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Eyelid problems


Structure: The supporting structure of the lower eyelid may be likened to a hammock, with a cartilage-like central stiffener element (tarsal plate) attached by two tendons (canthal tendons) to the socket bone on either side of the eye.

If the tendons become stretched due to wear-and-tear or from trauma or even other eyelid surgery, the lid may lose its normal adherence to the eye surface and sag outward, a condition known as ectropion.

Ectropion: an outwardly turned or sagging lower eyelid. The sagging lower eyelid leaves the eye exposed, and as a result excessive watering is common with ectropion. If it is not treated, the condition can lead to crusting of the eyelid, mucous discharge, and irritation of the eye. A serious inflammation could result in damage to the eye. Ectropion can affect one or both of the lower eyelids.


Normally, the upper and lower eyelids close tightly, protecting the eye from damage and preventing tear evaporation. If the edge of one eyelid turns outward, the two eyelids cannot meet properly, and tears are not spread over the eyeball. wind and dust may dry out and irritate the delicate tissue lining the back of the exposed eyelid.

This may lead to irritation, burning, a gritty, sandy feeling, excess watering, visible outward turning of the eyelid, and redness of the lid and conjunctiva.

Tearing develops when the tear duct drain on the edge of the eyelid drifts away from the eyeball and can no longer pick up the moisture.

Corneal dryness and irritation may lead to eye infections, corneal abrasions, or corneal ulcers. Rapidly increasing redness, pain, light sensitivity, or decreasing vision should be considered an emergency in a person with ectropion.

Treatment: Artificial tears and lubricating ointments can be used to moisten the cornea to prevent dryness of the cornea. Ectropion eyelid surgery is designed to tighten the stretched tendons and shorten the stretched lid.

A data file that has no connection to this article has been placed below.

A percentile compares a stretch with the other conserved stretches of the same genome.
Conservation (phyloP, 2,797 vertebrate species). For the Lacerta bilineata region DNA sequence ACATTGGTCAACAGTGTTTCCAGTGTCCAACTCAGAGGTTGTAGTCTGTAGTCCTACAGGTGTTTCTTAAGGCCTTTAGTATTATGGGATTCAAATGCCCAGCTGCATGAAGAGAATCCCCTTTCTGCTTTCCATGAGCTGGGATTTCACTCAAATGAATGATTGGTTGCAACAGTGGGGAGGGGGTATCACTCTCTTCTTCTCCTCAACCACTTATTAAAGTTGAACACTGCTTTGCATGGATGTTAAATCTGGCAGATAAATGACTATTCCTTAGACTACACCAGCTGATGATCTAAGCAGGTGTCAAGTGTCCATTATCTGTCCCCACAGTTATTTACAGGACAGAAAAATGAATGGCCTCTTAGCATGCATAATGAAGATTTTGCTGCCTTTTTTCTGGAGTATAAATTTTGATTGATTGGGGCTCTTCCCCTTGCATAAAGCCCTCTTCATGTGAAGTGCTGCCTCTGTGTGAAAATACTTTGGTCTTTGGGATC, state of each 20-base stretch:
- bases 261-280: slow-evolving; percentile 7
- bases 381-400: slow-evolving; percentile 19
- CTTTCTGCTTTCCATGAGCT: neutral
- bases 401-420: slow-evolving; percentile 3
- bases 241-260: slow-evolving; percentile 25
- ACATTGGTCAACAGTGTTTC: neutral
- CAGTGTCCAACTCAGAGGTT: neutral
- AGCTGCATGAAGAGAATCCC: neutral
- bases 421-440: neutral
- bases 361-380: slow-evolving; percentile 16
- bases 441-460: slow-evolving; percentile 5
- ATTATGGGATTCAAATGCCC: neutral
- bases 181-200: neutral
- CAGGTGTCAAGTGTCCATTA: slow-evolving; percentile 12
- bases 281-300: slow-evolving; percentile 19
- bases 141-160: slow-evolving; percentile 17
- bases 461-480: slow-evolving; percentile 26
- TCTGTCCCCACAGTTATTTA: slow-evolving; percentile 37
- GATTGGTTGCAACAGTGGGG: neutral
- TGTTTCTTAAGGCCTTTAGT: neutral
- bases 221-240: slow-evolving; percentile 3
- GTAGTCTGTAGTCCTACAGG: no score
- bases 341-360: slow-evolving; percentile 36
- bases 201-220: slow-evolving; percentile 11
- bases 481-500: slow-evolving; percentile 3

Cicatricle ectropion indicates a condition in which the skin below the eyelid has been scarred and tightened, thus exerting a constant downward pull on the eyelid support system. In advanced cases, a skin graft may be necessary.

Ectropion can be diagnosed with an eye exam. If you are concerned about your eyelids, call our office today for an appointment

Entropion: refers to a condition in which your eyelid rotates inward. Your eyelashes rub against your eye and cause redness, irritation, and abrasions on the cornea of your eye. Entropion is a common condition among the elderly. The lower eyelid is most often affected, and it can occur in one or both eyes.

Most cases of entropion are due to relaxation of the tissues of the eyelid as a result of aging. Some cases result from scarring of the inner surface of the eyelid caused by chemical and thermal burns, previous surgery, inflammatory diseases such as ocular pemphigoid, or allergic reactions. Rarely entropion can be present at birth.

Treatment: Entropion should be repaired surgically before the rubbing damages the cornea by causing infection and scarring. Prior to surgery, the eye can be protected by taping and pulling the lower lid outward and using lubricating drops and ointment. In mild cases of entropion, sutures can be placed through the lower eyelid to restore the position of the eyelid. There are a number of surgical techniques for successfully treating entropion. The most common surgical treatment involves tightening of the eyelid to restore the lid to its normal position.

Lid Surgery to repair Entropion/Ectropion:
is usually performed as an outpatient procedure under local anesthesia. Patients recovery quickly and experience resolution of the problem following surgery. Post-operative care includes placing an antibiotic ointment for about a week. After your eyelids heal, your eye will feel more comfortable.

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